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hiking

views

walking

birding

nature trips

wild flowers

kid friendly

wildlife

off road driving

trail running

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mountain biking

Anza-Borrego Desert State Park is the largest state park in California. Five hundred miles of dirt roads, 12 wilderness areas and many miles of hiking trails provide visitors with an unparalleled opportunity to experience the wonders of the California Desert. The park is named for Spanish explorer Juan Bautista de Anza and the Spanish word borrego, or bighorn sheep. The park features varied desert terrain and habitats, wildflowers, palm groves, cacti and sweeping vistas. Visitors may also have the chance to see roadrunners, golden eagles, kit foxes, mule deer and bighorn sheep as well as iguanas, chuckwallas and the red diamond rattlesnake. Listening devices for the hearing impaired are available in the visitor center. Many visitors approach from the east via Highways S22, S2, or 78. Visitors from San Diego and other points west arrive via Highways 79 and 78 can have the added pleasure of driving through the mountainous Cuyamaca Rancho State Park--quite a different experience from Anza-Borrego. The highways from the west climb to 2,400 feet or so and then descend about 2,000 feet to the valley. Where the highway breaks out of the high-country vegetation, it reveals the great bowl of the Anza-Borrego desert. The valley spreads below, and there are mountains all around. The Santa Rosa Mountains on the north side of this basin are notably grand. The surrounding mountains are wilderness, with no paved roads in or out or through. They have the only all-year-flowing watercourse in the park. They are the home of the peninsular bighorn sheep, often called desert bighorn. Few park visitors ever see them; the sheep wary in their defense against predators. A patient few observers each year see and count them, to learn how this endangered species is coping with human encroachment.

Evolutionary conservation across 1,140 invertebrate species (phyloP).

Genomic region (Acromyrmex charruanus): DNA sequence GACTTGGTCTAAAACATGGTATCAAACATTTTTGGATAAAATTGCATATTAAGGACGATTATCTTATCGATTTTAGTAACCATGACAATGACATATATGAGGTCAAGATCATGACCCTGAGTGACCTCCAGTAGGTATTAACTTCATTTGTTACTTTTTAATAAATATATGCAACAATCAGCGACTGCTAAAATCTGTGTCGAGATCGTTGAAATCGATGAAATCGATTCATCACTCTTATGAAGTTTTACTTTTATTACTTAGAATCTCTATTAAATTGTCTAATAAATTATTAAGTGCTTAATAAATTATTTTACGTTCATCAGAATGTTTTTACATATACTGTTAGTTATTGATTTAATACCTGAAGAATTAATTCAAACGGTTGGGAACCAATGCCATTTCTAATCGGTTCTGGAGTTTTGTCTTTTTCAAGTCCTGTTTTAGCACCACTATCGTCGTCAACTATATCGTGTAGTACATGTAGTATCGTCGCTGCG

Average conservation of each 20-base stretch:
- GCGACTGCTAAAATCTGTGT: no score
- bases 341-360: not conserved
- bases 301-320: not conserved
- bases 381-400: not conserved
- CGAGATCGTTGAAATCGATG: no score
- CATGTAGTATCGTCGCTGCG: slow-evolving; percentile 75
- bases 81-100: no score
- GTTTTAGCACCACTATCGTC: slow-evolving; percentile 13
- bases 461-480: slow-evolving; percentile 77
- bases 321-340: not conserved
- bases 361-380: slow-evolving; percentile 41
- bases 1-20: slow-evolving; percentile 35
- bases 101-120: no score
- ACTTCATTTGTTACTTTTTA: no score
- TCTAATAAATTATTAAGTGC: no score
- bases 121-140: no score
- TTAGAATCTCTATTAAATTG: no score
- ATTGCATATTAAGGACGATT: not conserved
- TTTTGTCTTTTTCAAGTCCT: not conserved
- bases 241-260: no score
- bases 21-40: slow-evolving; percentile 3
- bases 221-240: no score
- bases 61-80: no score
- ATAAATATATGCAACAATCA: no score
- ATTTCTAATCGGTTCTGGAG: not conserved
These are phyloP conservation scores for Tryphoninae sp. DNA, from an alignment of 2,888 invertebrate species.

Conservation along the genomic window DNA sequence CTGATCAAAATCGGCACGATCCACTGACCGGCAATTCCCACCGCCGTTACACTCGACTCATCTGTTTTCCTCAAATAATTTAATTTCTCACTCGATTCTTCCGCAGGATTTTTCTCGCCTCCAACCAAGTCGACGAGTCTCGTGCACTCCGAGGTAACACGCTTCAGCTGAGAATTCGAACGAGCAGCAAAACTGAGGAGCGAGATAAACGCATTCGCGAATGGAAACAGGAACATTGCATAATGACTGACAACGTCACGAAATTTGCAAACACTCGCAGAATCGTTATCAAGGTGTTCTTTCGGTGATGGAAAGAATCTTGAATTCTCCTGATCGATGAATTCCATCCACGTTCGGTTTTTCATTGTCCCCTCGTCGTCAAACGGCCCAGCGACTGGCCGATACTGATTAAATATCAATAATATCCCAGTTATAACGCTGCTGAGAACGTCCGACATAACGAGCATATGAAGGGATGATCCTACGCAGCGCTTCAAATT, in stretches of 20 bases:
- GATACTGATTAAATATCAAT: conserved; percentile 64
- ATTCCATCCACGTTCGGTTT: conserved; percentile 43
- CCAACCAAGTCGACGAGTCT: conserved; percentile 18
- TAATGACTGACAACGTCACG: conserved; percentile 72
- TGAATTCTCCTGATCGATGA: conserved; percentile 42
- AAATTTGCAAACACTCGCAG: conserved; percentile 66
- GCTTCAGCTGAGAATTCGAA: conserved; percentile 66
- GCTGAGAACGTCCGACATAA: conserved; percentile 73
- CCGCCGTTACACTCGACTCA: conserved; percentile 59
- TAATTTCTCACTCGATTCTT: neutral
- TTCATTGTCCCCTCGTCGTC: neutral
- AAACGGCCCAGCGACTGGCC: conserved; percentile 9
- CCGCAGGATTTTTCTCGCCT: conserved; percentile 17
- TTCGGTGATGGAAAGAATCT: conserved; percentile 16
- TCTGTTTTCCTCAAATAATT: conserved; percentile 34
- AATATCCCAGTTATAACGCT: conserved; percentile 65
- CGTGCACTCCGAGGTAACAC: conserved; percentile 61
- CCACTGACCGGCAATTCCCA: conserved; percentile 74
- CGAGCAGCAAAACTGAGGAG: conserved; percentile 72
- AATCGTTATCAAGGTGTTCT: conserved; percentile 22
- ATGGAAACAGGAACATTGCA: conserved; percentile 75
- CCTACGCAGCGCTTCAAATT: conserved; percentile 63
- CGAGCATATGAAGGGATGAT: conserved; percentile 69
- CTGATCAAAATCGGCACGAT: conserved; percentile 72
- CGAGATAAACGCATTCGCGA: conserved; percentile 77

hiking
3 days ago

4 days ago

Totally worth the drive!

hiking
5 days ago

You can cut this hike in half if you drive further down Pinyon Mountain Road and turn right where the map shows the trail turning South. It's not as steep as I thought it would be. A previous post says this trail starts at the squeeze, this is not true. The Squeeze and Pinyon Drop-off are further down the road. If you reach the squeeze you've gone too far.

Although the railroad ties and the rocks of the grade make the walking difficult, the old tunnels and the wooden trestles make the payoff three-fold. The summer is fairly hot, be sure to enjoy this hike in the cool winter months.

I'm giving this hike 3/5 stars because we didn't end up finishing it- admittedly due to a lack of preparation. I tried to rely on the Alltrails path in order to do this hike. I don't recommend this approach. The trail is very poorly marked, and the trail that is coded into Alltrails isn't really a trail at all. Following the trail on the app requires scrambling up steep slopes with large boulders. We ended up making it up to the false summit, about 1/2-2/3 of the way up. Due to increasing winds and the a decreasing amount of sunlight with about 1,000 feet to climb, we decided to turn back.

I would definitely be interested in trying this again, as I'm sure the views from the top are incredible, but would need to map out the route in advance.

hiking
10 days ago

Great little trail with spectacular views.

hiking
12 days ago

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